Michigan’s Arctic Grayling Poised for a Long-Awaited Comeback
Plans under way to reintroduce the species of fish that hasn’t swum in state’s rivers in nearly 100 years
An Arctic grayling in Montana, one of only two states in the lower 48 to ever natively have the fish. Montana is now fighting to protect its dwindling wild populations.PHOTO: JIM MOGEN/U.S. FISH AND WILDLIFE SERVICE
Grayling, Mich., a fishing hub in the woods of central Michigan, is named for a historic fish that hasn’t swum its rivers in nearly a century.
But now the fish are getting a second chance at a comeback.
Avid fly fishers from Grayling have had to travel thousands of miles to catch the species, which used to flourish in their own backyards, said Steve Sendek, a retired fisheries biologist from the town.
“I’ve fished for grayling in British Columbia and Alaska,” Mr. Sendek said. “They’re a wonderful fish.”
Arctic grayling, a cousin of the trout in the salmonid family, like cold, clear stable waterways, the kind you find in the idyllic backwoods of Michigan. In the 1800s, however, settlers began to overfish and introduced nonnative species of trout, which competed for food and space. A growing logging industry also disrupted and destroyed hundreds of miles of grayling habitat.
“All of those came together in a perfect storm to push the grayling off the map in Michigan,” Mr. Sendek said.
The state’s Department of Natural Resources announced this month that plans were under way for a yearslong effort to reintroduce the species to the Manistee River, which passes through town. It is a joint project between the state, researchers at Michigan Technological University and the Little River Band of Ottawa Indians—all of whom want to see Michigan’s historic fish species returned to its native environment, said Todd Grischke, assistant chief of the fisheries division at Michigan’s Department of Natural Resources.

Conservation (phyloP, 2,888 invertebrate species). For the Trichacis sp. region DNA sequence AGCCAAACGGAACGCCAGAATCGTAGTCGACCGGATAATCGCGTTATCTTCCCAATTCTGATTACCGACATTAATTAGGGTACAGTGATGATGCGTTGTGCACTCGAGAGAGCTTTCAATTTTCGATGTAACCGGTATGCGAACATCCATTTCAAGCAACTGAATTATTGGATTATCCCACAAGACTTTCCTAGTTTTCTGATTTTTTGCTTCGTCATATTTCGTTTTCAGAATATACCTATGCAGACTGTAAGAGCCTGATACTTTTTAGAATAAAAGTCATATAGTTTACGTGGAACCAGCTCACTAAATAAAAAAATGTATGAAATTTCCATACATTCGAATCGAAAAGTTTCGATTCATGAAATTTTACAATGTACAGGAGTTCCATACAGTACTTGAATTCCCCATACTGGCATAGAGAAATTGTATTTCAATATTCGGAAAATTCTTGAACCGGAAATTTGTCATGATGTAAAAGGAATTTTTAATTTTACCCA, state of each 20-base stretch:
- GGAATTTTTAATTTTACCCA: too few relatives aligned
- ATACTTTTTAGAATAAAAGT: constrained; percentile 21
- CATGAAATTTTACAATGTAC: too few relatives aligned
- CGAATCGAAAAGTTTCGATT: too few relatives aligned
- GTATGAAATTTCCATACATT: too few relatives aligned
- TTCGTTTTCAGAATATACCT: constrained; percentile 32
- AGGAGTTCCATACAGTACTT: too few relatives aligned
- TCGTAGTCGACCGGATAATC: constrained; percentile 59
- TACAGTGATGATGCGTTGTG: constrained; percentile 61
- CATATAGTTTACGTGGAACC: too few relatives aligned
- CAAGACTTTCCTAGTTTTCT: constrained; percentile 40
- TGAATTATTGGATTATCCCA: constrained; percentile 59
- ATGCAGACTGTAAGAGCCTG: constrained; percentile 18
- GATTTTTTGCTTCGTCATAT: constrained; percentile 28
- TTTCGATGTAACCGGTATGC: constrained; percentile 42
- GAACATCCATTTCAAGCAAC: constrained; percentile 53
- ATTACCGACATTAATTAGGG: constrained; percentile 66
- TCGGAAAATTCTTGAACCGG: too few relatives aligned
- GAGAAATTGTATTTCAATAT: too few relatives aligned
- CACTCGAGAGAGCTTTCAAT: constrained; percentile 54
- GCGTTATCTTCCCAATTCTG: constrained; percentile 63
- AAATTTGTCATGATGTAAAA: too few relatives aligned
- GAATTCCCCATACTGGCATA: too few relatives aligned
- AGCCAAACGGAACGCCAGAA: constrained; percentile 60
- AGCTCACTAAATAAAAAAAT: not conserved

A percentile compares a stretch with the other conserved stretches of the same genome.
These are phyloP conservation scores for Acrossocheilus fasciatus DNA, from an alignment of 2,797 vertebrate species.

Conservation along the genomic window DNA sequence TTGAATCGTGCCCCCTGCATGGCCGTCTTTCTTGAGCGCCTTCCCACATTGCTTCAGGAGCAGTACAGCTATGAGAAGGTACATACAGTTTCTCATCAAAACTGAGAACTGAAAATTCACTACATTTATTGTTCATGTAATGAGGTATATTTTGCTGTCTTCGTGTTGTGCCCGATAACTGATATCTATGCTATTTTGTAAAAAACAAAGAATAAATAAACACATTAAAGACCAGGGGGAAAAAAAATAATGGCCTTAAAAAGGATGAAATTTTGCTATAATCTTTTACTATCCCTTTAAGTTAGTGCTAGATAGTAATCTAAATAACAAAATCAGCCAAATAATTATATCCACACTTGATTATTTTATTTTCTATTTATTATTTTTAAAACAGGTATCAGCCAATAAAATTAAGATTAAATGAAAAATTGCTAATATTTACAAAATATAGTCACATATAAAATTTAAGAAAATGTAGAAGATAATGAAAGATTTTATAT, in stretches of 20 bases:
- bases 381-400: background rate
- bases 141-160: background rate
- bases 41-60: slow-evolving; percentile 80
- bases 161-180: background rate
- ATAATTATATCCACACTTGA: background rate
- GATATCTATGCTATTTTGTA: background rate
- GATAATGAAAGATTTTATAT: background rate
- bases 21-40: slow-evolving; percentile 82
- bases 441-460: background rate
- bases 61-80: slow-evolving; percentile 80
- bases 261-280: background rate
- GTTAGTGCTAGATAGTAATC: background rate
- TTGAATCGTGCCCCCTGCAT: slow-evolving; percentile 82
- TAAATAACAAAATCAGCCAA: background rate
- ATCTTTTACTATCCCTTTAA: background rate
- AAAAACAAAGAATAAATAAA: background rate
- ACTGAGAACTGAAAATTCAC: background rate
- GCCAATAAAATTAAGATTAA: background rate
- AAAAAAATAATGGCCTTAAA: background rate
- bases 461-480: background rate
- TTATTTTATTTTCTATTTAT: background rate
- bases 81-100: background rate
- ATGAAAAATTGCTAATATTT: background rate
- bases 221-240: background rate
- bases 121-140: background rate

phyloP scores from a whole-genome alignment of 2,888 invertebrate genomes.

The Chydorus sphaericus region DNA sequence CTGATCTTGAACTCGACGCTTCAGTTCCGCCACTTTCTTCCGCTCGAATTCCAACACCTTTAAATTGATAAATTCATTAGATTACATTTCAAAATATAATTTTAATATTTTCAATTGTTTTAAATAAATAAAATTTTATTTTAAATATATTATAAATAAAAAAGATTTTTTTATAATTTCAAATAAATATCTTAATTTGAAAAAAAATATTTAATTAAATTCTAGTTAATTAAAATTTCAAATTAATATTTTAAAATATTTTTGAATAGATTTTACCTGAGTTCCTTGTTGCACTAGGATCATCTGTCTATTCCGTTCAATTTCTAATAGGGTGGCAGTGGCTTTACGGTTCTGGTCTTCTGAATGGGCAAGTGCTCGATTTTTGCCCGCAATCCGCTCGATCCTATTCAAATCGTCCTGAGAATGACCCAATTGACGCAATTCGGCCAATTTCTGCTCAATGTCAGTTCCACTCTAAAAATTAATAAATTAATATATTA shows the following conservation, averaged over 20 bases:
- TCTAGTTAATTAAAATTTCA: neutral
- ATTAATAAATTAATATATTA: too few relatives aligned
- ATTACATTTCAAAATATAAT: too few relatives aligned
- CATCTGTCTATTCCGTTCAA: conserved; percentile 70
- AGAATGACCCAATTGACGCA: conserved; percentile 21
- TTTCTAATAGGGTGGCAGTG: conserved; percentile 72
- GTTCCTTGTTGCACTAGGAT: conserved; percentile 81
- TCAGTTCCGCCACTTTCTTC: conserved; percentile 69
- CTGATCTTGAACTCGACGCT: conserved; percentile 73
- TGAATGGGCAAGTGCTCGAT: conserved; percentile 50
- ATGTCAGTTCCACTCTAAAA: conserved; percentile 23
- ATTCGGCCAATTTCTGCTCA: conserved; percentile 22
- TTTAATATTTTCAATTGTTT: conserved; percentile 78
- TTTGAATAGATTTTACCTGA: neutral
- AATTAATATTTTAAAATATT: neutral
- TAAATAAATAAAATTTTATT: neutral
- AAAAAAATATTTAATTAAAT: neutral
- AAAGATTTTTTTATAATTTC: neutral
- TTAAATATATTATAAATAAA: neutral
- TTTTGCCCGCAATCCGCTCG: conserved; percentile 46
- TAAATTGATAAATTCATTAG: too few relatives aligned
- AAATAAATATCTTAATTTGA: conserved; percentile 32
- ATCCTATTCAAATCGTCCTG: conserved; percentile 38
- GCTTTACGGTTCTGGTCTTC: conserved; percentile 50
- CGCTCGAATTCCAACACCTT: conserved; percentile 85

Michigan was one of only two states in the lower 48 to ever have native grayling—Montana is now fighting to protect its dwindling wild populations.
“They talk about carloads of grayling fish, well-train carloads in 1800s, being shipped off because they were that plentiful,” Mr. Grischke said.
This isn’t the first attempt to restock grayling in Michigan’s rivers, Mr. Grischke said. Biologists raised grayling in hatcheries in the 1980s and 1990s, and then tried to introduce them into the wild as yearlings. But the delicate 1-year-old fish didn’t survive the transition.
This time, the graylings will begin life in the rivers as eggs in incubators. The special containers will protect them from harm until they are big enough to survive on their own. “These incubators offer, I don’t want to say risk-free, but it offers a competitive advantage so that they can grow into mature adults,” Mr. Grischke said.
Researchers at Michigan Tech are exploring an area about 70 miles down river from Grayling to reintroduce the fish, Mr. Grischke said.
The first round of fry, hatched eggs, could be in the water by 2018. But it might be as many as 10 years before adults are fully established in the Manistee River, he said.
“This is an old-fashioned place and visitors ask about the grayling,” said Robert Tomlinson, who owns a local fishing lodge and chairs the local visitors board. “It could be amazing to bring it back.”